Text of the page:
This installment: Chasidic women in Brooklyn (f); a clinic in Afghanistan (f); a powerful New Orleans memoir (nf); dairy farming in Vermont (f); Telgemeier’s latest (J- gn); and a thoughtful Scandinavian exploration of a moral tangle (f).
On Division by Goldie Goldbloom
The title refers to an actual street in Brooklyn, but also to the gulf between the Chasidic and the secular worlds. How could Surie have gotten pregnant at 57? She already has 10 children plus many grandchildren and even a great-grandchild in the works. She’s heavy set enough to keep it a secret, especially from her husband. Is it the prospect of shame? She manages her domestic tasks and also works at a local clinic and even studies (heaven forfend!) to be a midwife. Meanwhile she mourns the death of one son, Lipa, who hanged himself in SF and currently haunts her; he was gay. Fascinating glimpse into a closed culture, sprinkled with Yiddish and Hebrew.
A Door in the Earth by Amy Waldman
Parveen, a SF girl with Afghan parents, wants a focus for her college studies. She’s entranced by a memoir by an American who opened a clinic in a tiny Afghanistan town and decides to offer her services there, whatever they might be. What a series of disillusioning experiences. Yes, there is a grand building, but it’s unused except by the female doctor who comes from the city to volunteer once a week. The road is rough and treacherous. An American, Colonel Trotter, decides to win hearts and minds by “improving” the road which (of course) ends up wreaking havoc. And Parveen also discovers the disconnection between what is said and what the translator comes up with, which uncovers the true and sordid story behind the best-seller and the flood of donations it produced. A whopper of a story, beautifully done.
The Yellow House by Sarah M. Broom
A powerful look at New Orleans through the lens of a girl growing up in the east side in the eponymous building Ivory Mae, her young, widowed mother, managed to buy. (Though of course she couldn’t hold title back in ’61 and the family periodically lived in fear it would be repossessed.) When Sarah came along, the 13th child, it was an unusual household. Her father, disabled, lived downstairs. Then they divorced, Ivory Mae remarried, but the yellow house was used by various family members until Katrina arrived. An amazing recounting of family, race, and coming of age by a marvelous writer.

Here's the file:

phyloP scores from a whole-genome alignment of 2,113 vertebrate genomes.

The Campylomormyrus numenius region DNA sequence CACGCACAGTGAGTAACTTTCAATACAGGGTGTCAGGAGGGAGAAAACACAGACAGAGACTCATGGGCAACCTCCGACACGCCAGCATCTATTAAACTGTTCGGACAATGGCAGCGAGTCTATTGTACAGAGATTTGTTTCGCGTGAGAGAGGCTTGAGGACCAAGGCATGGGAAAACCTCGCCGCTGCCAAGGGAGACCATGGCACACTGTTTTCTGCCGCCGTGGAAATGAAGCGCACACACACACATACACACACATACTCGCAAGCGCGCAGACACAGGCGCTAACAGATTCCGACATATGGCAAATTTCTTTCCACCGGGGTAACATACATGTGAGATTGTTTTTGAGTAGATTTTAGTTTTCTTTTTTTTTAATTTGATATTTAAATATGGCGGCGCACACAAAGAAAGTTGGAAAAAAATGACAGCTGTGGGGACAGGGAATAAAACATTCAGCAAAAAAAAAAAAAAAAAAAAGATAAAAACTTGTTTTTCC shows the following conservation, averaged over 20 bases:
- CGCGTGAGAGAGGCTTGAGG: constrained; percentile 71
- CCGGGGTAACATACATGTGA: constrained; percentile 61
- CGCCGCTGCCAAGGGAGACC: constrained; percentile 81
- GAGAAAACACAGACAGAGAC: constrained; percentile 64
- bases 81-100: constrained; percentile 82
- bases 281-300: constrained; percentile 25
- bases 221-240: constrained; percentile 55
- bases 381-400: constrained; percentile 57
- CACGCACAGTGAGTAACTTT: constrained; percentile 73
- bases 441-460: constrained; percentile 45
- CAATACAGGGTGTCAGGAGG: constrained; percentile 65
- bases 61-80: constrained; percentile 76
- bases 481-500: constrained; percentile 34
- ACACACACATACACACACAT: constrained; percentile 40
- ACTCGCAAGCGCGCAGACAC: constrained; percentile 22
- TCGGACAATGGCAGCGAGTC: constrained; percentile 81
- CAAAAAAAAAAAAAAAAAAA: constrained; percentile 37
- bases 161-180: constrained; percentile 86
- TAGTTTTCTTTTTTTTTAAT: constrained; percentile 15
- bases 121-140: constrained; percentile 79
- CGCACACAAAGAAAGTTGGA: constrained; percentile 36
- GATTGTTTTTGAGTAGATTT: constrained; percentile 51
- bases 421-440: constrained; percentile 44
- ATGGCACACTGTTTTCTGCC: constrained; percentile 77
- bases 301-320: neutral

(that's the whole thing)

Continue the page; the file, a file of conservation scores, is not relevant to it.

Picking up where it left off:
On Brassard’s Farm by Daniel Hecht
Ann got a small behest and used it to buy 40 acres. She thought she’d use it for a getaway cabin but when a bad investment wiped out what would have been her final payment, out of desperation she offered to work it off. And the farm certainly needed help; dairy farming in Vermont is dicey and the farm was losing money. It was very challenging, often very discouraging, but she hung in there, learned a lot, and as it turned out, the farm became her destiny. I love stories like this, and this one really worked.
Guts by Raina Telgemeier
A double-edged title: the author of this graphic novel for kids grew up with an unhappy digestive system that she overcame with bravery and therapy. All sorts of tensions would set it off and the results were debilitating and embarrassing. Telgemeier gets right down with what puking feels like (waves of green) and the inherent meanness of kids. Which she also deals with through dawning empathy. Another winner by this brilliant author whose last book, Ghosts, was also on a tricky subject.
A Nearly Normal Family by M.T. Edvardss
With a father as a pastor and mother as a lawyer, it seems especially bizarre that their daughter, Stella, is accused of murder. We hear from each of them in turn and it’s fascinating to witness their struggles with protection vs truth. The victim turns out to have been a sleazy, scary guy but his family is well-connected. I love books that lay out moral tangles and this one, in upper-middle class Sweden, does a nuanced and suspenseful job of it.
Back next week.